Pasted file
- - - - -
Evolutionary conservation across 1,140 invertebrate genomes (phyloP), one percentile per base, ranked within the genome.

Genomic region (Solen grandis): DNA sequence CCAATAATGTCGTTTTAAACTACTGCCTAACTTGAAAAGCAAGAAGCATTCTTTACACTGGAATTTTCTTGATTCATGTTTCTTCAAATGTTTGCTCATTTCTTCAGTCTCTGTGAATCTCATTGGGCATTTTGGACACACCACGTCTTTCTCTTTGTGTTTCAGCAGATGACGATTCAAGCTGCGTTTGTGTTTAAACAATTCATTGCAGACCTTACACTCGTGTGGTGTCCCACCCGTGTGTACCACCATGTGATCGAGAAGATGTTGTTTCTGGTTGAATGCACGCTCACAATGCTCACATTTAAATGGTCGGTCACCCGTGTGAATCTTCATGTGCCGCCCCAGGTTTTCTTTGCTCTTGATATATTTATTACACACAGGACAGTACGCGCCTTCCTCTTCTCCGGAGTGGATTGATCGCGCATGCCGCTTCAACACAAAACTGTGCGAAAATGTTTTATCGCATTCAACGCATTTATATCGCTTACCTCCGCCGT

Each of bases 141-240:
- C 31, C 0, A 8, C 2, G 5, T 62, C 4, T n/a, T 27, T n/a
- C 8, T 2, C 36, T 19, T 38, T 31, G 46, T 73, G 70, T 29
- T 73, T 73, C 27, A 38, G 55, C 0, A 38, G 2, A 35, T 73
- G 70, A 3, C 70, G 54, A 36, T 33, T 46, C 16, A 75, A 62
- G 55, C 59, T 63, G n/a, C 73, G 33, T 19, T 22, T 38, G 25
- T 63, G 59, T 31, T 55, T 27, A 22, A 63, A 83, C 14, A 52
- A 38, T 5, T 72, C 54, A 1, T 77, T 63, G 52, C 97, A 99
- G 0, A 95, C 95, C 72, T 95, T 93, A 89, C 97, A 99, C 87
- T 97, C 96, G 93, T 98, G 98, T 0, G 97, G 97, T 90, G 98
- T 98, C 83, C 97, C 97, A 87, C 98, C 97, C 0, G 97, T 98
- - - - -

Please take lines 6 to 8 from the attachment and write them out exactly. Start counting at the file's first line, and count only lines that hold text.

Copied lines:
- T 73, T 73, C 27, A 38, G 55, C 0, A 38, G 2, A 35, T 73
- G 70, A 3, C 70, G 54, A 36, T 33, T 46, C 16, A 75, A 62
- G 55, C 59, T 63, G n/a, C 73, G 33, T 19, T 22, T 38, G 25